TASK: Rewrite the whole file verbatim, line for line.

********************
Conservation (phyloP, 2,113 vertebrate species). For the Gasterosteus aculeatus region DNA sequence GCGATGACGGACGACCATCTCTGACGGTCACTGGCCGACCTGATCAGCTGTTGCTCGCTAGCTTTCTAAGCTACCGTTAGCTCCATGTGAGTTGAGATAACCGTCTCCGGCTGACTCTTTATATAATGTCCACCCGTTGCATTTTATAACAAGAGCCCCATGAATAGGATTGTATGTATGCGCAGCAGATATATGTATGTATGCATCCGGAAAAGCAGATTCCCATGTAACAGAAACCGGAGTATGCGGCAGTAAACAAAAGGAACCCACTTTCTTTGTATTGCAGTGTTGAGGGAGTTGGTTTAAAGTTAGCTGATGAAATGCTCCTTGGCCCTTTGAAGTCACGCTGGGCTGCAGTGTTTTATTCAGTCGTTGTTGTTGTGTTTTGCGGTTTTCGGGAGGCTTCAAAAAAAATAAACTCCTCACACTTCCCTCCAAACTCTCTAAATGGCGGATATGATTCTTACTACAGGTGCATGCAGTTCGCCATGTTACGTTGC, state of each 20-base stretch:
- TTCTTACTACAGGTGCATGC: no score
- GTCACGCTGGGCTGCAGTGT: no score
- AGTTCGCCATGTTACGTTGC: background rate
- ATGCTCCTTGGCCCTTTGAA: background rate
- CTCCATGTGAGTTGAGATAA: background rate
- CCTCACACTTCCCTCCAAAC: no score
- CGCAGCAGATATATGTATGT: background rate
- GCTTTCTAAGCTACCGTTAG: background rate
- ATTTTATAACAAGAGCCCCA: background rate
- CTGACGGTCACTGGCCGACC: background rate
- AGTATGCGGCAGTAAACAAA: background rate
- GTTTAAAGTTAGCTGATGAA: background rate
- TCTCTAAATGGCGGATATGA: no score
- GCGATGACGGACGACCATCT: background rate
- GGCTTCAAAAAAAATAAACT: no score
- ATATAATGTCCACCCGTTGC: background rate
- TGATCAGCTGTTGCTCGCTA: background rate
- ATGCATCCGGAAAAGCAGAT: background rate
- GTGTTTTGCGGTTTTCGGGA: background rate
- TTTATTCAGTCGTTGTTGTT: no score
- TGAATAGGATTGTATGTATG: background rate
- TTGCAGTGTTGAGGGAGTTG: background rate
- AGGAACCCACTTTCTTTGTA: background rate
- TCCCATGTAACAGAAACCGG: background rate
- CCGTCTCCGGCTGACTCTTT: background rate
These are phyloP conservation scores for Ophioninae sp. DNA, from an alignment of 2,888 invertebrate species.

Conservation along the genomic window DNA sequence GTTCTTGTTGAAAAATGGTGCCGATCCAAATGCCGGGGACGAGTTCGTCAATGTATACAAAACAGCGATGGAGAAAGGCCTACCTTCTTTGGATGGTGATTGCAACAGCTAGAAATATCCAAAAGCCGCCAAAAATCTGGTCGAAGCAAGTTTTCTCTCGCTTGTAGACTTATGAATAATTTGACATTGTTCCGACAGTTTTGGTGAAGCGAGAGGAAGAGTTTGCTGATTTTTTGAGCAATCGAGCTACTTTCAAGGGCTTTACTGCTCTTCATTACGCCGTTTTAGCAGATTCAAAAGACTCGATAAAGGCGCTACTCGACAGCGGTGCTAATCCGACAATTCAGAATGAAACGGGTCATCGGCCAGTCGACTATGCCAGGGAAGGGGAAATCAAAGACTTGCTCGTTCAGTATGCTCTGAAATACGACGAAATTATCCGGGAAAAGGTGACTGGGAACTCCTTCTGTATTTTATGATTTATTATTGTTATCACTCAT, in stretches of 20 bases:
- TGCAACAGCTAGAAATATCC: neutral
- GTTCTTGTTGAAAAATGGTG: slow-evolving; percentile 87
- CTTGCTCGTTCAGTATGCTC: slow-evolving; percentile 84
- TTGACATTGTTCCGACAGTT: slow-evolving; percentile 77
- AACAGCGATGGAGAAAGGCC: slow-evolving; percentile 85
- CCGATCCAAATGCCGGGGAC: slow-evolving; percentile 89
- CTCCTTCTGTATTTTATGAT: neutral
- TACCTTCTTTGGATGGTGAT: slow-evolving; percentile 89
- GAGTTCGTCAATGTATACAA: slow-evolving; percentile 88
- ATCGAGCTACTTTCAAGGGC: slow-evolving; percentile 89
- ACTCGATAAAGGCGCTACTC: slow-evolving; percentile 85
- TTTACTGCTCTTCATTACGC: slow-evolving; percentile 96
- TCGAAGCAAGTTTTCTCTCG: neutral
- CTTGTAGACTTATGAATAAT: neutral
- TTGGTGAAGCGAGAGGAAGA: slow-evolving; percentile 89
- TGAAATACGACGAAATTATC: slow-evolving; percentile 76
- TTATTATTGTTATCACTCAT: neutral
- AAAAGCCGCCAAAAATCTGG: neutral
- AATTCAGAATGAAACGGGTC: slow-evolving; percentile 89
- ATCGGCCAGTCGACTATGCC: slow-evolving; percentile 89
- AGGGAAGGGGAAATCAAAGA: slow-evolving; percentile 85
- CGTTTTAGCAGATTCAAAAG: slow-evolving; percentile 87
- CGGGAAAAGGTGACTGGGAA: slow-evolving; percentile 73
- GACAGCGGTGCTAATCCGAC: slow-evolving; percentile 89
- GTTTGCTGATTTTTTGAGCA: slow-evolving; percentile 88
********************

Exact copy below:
Conservation (phyloP, 2,113 vertebrate species). For the Gasterosteus aculeatus region DNA sequence GCGATGACGGACGACCATCTCTGACGGTCACTGGCCGACCTGATCAGCTGTTGCTCGCTAGCTTTCTAAGCTACCGTTAGCTCCATGTGAGTTGAGATAACCGTCTCCGGCTGACTCTTTATATAATGTCCACCCGTTGCATTTTATAACAAGAGCCCCATGAATAGGATTGTATGTATGCGCAGCAGATATATGTATGTATGCATCCGGAAAAGCAGATTCCCATGTAACAGAAACCGGAGTATGCGGCAGTAAACAAAAGGAACCCACTTTCTTTGTATTGCAGTGTTGAGGGAGTTGGTTTAAAGTTAGCTGATGAAATGCTCCTTGGCCCTTTGAAGTCACGCTGGGCTGCAGTGTTTTATTCAGTCGTTGTTGTTGTGTTTTGCGGTTTTCGGGAGGCTTCAAAAAAAATAAACTCCTCACACTTCCCTCCAAACTCTCTAAATGGCGGATATGATTCTTACTACAGGTGCATGCAGTTCGCCATGTTACGTTGC, state of each 20-base stretch:
- TTCTTACTACAGGTGCATGC: no score
- GTCACGCTGGGCTGCAGTGT: no score
- AGTTCGCCATGTTACGTTGC: background rate
- ATGCTCCTTGGCCCTTTGAA: background rate
- CTCCATGTGAGTTGAGATAA: background rate
- CCTCACACTTCCCTCCAAAC: no score
- CGCAGCAGATATATGTATGT: background rate
- GCTTTCTAAGCTACCGTTAG: background rate
- ATTTTATAACAAGAGCCCCA: background rate
- CTGACGGTCACTGGCCGACC: background rate
- AGTATGCGGCAGTAAACAAA: background rate
- GTTTAAAGTTAGCTGATGAA: background rate
- TCTCTAAATGGCGGATATGA: no score
- GCGATGACGGACGACCATCT: background rate
- GGCTTCAAAAAAAATAAACT: no score
- ATATAATGTCCACCCGTTGC: background rate
- TGATCAGCTGTTGCTCGCTA: background rate
- ATGCATCCGGAAAAGCAGAT: background rate
- GTGTTTTGCGGTTTTCGGGA: background rate
- TTTATTCAGTCGTTGTTGTT: no score
- TGAATAGGATTGTATGTATG: background rate
- TTGCAGTGTTGAGGGAGTTG: background rate
- AGGAACCCACTTTCTTTGTA: background rate
- TCCCATGTAACAGAAACCGG: background rate
- CCGTCTCCGGCTGACTCTTT: background rate
These are phyloP conservation scores for Ophioninae sp. DNA, from an alignment of 2,888 invertebrate species.

Conservation along the genomic window DNA sequence GTTCTTGTTGAAAAATGGTGCCGATCCAAATGCCGGGGACGAGTTCGTCAATGTATACAAAACAGCGATGGAGAAAGGCCTACCTTCTTTGGATGGTGATTGCAACAGCTAGAAATATCCAAAAGCCGCCAAAAATCTGGTCGAAGCAAGTTTTCTCTCGCTTGTAGACTTATGAATAATTTGACATTGTTCCGACAGTTTTGGTGAAGCGAGAGGAAGAGTTTGCTGATTTTTTGAGCAATCGAGCTACTTTCAAGGGCTTTACTGCTCTTCATTACGCCGTTTTAGCAGATTCAAAAGACTCGATAAAGGCGCTACTCGACAGCGGTGCTAATCCGACAATTCAGAATGAAACGGGTCATCGGCCAGTCGACTATGCCAGGGAAGGGGAAATCAAAGACTTGCTCGTTCAGTATGCTCTGAAATACGACGAAATTATCCGGGAAAAGGTGACTGGGAACTCCTTCTGTATTTTATGATTTATTATTGTTATCACTCAT, in stretches of 20 bases:
- TGCAACAGCTAGAAATATCC: neutral
- GTTCTTGTTGAAAAATGGTG: slow-evolving; percentile 87
- CTTGCTCGTTCAGTATGCTC: slow-evolving; percentile 84
- TTGACATTGTTCCGACAGTT: slow-evolving; percentile 77
- AACAGCGATGGAGAAAGGCC: slow-evolving; percentile 85
- CCGATCCAAATGCCGGGGAC: slow-evolving; percentile 89
- CTCCTTCTGTATTTTATGAT: neutral
- TACCTTCTTTGGATGGTGAT: slow-evolving; percentile 89
- GAGTTCGTCAATGTATACAA: slow-evolving; percentile 88
- ATCGAGCTACTTTCAAGGGC: slow-evolving; percentile 89
- ACTCGATAAAGGCGCTACTC: slow-evolving; percentile 85
- TTTACTGCTCTTCATTACGC: slow-evolving; percentile 96
- TCGAAGCAAGTTTTCTCTCG: neutral
- CTTGTAGACTTATGAATAAT: neutral
- TTGGTGAAGCGAGAGGAAGA: slow-evolving; percentile 89
- TGAAATACGACGAAATTATC: slow-evolving; percentile 76
- TTATTATTGTTATCACTCAT: neutral
- AAAAGCCGCCAAAAATCTGG: neutral
- AATTCAGAATGAAACGGGTC: slow-evolving; percentile 89
- ATCGGCCAGTCGACTATGCC: slow-evolving; percentile 89
- AGGGAAGGGGAAATCAAAGA: slow-evolving; percentile 85
- CGTTTTAGCAGATTCAAAAG: slow-evolving; percentile 87
- CGGGAAAAGGTGACTGGGAA: slow-evolving; percentile 73
- GACAGCGGTGCTAATCCGAC: slow-evolving; percentile 89
- GTTTGCTGATTTTTTGAGCA: slow-evolving; percentile 88